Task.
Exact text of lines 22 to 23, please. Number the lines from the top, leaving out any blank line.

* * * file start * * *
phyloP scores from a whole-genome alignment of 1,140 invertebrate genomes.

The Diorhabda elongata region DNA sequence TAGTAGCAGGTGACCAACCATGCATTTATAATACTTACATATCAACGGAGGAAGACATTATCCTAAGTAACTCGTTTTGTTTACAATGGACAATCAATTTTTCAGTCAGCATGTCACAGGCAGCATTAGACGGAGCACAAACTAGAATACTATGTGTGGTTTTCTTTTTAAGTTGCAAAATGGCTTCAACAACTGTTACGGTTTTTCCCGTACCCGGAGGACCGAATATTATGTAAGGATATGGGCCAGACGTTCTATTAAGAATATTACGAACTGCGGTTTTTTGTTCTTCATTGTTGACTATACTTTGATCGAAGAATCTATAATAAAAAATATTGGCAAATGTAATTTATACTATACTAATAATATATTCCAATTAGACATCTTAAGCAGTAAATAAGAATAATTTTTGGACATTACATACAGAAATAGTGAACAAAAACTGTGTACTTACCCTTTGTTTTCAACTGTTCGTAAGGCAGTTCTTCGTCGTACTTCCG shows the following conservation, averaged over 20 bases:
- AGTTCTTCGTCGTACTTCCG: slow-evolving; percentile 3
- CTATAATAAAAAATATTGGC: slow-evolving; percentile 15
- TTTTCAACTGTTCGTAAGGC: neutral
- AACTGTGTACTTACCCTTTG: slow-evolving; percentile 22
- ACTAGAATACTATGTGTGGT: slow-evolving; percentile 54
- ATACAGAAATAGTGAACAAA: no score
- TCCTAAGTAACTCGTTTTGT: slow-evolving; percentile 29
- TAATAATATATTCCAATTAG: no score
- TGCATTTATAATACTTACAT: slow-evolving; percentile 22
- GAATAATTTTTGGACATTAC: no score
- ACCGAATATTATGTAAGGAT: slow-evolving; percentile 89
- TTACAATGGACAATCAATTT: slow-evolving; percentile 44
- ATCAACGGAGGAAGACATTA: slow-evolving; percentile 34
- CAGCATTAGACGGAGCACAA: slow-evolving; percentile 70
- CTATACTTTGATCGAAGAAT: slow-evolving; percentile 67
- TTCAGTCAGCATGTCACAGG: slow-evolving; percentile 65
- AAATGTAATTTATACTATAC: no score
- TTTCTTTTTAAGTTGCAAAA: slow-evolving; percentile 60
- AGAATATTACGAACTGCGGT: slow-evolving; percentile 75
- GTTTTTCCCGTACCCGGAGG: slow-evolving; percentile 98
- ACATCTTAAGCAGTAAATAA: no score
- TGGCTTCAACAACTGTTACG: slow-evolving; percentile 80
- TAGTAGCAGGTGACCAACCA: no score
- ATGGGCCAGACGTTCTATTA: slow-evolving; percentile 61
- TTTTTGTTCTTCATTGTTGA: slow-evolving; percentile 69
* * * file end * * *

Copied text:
- GTTTTTCCCGTACCCGGAGG: slow-evolving; percentile 98
- ACATCTTAAGCAGTAAATAA: no score